Except for those in the electronic business, everyone knows what a condenser is. It's a device that cools down whatever vapors that flow through it to the point where the vapors condense into a liquid. That liquid is what the rest of the still is all about. In the still we are building, it is also the heart of the cooling system.
Condensers can be designed in many ways, but for a lot of reasons, as you'll see in the next paragraphs, a jacketed core condenser is particularly well suited for this still. With jacketed condensers, a circulating and cooling water supply runs between the jacket and the core. This condenses the liquids contained in the hot vapors coming from the column and going through the core.
Here's a sketch of what the insides of the condenser look like:
Simple as it might seem, there are a lot of considerations behind making a proper condenser for the kind of column we want to build.
Most low capacity distillation devices use a small capacity condenser. This is because they are designed for only one purpose: to drop the temperature of the distillation vapor to the point where the liquid separates out of the vapor. That usually does not require a great deal of cooling. Pot stills sometimes just use a coil of tubing that cools the vapor by just exposing it to the surrounding air temperature.
But keep in mind we are building a reflux still. That is a more sophisticated design. In the course of its operation, the reflux still produces a much higher quality of distillate than the pot stills because it effectively re-distills the mixture many times before it is drawn off from the still. That of course, requires much more cooling and much better temperature control than the simpler pot stills.
So, to accommodate these needs, we've designed this still with a much larger cooling capacity incorporated into the condenser. We've done that because we need not only the cooling required to condense the distillate vapors, but also to carefully regulate and control the temperatures inside the reflux tower.
To properly utilize the extra cooling capacity, we've made the water supply and drain lines from V2" copper pipe and run these cooling lines through the reflux column as part of the normal cooling circulation. The primary purpose of these lines is to control the amount of re-distillation (reflux) that occurs inside of the column.
In the sketch shown below you can see that the input cooling water is circulated first through the bottom of the column, then through the condenser, and finally back through the top of the column again.
The rather large surface area of the copper jacket of this condenser acts as a radiator. It dissipates the heat conducted both by the lower input cooling pipe and the heat absorbed from the column vapors by the water as it passes through the column on its way to the condenser.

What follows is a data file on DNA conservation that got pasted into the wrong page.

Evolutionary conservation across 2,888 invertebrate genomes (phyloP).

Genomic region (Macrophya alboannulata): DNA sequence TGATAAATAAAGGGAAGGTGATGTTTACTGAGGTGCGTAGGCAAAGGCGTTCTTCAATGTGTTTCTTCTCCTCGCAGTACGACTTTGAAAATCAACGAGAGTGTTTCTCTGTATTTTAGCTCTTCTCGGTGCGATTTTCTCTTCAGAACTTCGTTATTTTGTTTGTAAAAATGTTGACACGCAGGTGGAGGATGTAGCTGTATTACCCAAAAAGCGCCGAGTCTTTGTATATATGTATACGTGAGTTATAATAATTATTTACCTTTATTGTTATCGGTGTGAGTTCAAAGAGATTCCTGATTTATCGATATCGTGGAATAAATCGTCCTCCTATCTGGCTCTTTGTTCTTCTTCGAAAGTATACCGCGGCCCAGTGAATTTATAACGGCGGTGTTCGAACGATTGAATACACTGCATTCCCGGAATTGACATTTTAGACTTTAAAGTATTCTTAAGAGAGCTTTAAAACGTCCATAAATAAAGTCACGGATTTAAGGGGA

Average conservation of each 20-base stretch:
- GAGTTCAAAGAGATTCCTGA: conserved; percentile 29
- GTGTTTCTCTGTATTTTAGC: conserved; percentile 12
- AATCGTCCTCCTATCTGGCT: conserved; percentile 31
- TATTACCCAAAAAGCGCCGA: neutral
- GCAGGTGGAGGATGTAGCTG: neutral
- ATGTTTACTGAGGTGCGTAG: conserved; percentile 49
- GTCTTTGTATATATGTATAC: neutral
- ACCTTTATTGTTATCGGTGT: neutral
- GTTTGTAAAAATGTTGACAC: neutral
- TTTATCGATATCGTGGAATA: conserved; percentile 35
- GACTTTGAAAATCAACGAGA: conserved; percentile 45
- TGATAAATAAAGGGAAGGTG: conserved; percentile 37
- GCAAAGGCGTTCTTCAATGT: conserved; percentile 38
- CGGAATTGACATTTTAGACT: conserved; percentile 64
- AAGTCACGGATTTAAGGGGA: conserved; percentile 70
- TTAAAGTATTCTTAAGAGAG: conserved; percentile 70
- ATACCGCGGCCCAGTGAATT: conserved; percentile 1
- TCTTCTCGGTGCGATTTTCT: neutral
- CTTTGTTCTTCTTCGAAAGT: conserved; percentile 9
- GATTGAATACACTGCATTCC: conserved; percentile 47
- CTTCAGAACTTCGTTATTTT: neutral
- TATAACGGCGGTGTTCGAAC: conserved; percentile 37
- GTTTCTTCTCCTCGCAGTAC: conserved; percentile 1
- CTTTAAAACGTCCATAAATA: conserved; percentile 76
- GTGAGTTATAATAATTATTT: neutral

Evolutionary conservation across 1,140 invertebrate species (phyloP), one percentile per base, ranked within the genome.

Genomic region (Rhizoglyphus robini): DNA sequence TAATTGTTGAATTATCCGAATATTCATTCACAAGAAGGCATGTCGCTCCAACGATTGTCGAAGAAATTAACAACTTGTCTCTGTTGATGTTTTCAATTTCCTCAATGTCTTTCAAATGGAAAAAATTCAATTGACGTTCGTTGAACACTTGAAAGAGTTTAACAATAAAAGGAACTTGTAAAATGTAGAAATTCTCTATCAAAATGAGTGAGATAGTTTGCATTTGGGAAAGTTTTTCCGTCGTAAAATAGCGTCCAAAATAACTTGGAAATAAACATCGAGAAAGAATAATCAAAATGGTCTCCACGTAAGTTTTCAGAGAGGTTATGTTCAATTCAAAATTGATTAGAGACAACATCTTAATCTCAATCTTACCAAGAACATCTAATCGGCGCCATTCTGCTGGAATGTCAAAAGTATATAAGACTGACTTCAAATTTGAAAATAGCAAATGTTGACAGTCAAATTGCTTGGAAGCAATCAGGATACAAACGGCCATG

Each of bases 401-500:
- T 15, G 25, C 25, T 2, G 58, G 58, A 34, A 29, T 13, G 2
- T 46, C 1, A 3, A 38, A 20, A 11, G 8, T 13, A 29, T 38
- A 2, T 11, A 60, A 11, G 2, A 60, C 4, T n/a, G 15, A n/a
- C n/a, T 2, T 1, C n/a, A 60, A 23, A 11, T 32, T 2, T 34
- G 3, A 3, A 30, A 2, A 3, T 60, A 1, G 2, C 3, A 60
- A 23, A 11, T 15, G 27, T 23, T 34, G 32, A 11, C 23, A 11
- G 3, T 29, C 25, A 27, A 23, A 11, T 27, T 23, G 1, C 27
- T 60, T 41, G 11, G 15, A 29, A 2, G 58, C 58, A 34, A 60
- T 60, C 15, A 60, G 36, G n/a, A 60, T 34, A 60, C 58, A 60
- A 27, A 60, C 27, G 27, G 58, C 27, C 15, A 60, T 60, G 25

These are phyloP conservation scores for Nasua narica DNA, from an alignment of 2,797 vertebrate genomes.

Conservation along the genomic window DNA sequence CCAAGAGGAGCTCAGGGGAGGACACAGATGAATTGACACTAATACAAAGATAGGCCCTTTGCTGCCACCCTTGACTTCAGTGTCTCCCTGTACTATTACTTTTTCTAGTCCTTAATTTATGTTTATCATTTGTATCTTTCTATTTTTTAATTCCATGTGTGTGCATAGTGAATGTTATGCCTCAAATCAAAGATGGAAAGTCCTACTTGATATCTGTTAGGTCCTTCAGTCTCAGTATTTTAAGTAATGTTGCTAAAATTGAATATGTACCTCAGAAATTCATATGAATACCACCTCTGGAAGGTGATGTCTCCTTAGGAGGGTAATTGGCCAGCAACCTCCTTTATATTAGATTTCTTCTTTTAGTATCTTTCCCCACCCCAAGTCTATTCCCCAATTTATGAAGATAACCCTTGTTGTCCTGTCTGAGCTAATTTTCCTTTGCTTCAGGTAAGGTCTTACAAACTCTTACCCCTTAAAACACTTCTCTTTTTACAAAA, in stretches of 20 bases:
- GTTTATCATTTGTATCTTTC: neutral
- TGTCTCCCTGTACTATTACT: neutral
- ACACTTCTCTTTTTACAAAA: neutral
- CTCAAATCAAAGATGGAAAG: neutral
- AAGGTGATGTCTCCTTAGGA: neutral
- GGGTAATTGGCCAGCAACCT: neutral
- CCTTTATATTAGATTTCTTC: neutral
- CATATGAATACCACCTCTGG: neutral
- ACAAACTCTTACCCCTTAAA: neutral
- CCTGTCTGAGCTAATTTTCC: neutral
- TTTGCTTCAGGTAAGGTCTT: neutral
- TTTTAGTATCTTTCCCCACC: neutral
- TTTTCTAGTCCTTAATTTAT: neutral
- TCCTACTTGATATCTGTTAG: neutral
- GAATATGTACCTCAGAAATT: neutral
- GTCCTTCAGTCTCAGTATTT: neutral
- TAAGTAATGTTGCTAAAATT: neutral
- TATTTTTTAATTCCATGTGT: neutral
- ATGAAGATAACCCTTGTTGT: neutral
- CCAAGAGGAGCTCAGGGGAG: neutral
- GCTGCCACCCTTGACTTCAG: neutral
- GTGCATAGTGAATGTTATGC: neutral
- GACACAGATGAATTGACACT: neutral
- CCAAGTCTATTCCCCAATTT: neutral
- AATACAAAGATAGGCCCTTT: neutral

Those are the reasons why the big, jacketed condenser we are going to build for this job is better. Its also happens to be easier to fabricate and more efficient than those condensers which use a coiled tube contained within the distillate output pipe.
The first step in building the condenser is to fabricate the core assembly.
The Condenser Core
Here's a drawing of what we want to make first. It's the condenser core. It's made from only three pieces:
To make the core you begin by soldering together a IV2" X 1" reducing coupling to a 23" length of 1" pipe. Be sure to clean the fittings and pipe with sandpaper or a stiff wire brush so it shines. Then brush on some flux to both pieces, and use lead-free solder. When you heat the joint enough with a torch, the solder will be sucked up into the joint. While the solder is still runny looking and shiny, wipe the joint with a clean rag. Makes a nice finish on the joint. Then solder a 1" X V2" reducing coupling on the other end in the same way. When you get done, it'll look like this:
The next step is to build a jacket that fits closely around the core. That will allow a thin, fast moving, layer of water with a lot of surface area to circulate around the core, and quickly absorb the heat. In turn, it also allows the condensation rate (both internal and external) to react as quickly as possible to changes in the water flow.
Since the column output is made of 1 V2" piping, we have to reduce this down to 1" piping for the core (above), and then make the jacket out of 1 V2" pipe. That will leave a W space surrounding the core for the water to circulate. To do this, we have to do some strange things to the end caps of the jacket, so that it will match the underlying core plumbing. Here's what's involved:
One cap has a 1 1/8" hole drilled in the end, the other cap, a 5/8" hole. The hardest part is to cut the right size holes in the caps so they will fit nicely with the core.
When the caps are done, you have to cut two nipples of 1 V2" pipe each 2 V2" long, and a piece 23 V2" long for the main jacket. When you assemble the jacket, the V2" reducing tee outlets should be 18 V2" on center. This is not a critical length, but later on you will see that it is important to insure that the cooling tube holes in the reflux column match this dimension.
The more important dimension is the overall jacket length. When the core is placed inside the assembly, it should fit snugly at both the top and bottom caps. You can adjust the length of either one of the nipple fittings (before you solder them) to make any fine adjustments.
Now you can complete the assembly by putting the core assembly through the holes in the jacket end caps, making sure the Tee's are centered along the length, and soldering all the joints. The core and jacket should look like this just before putting them together.
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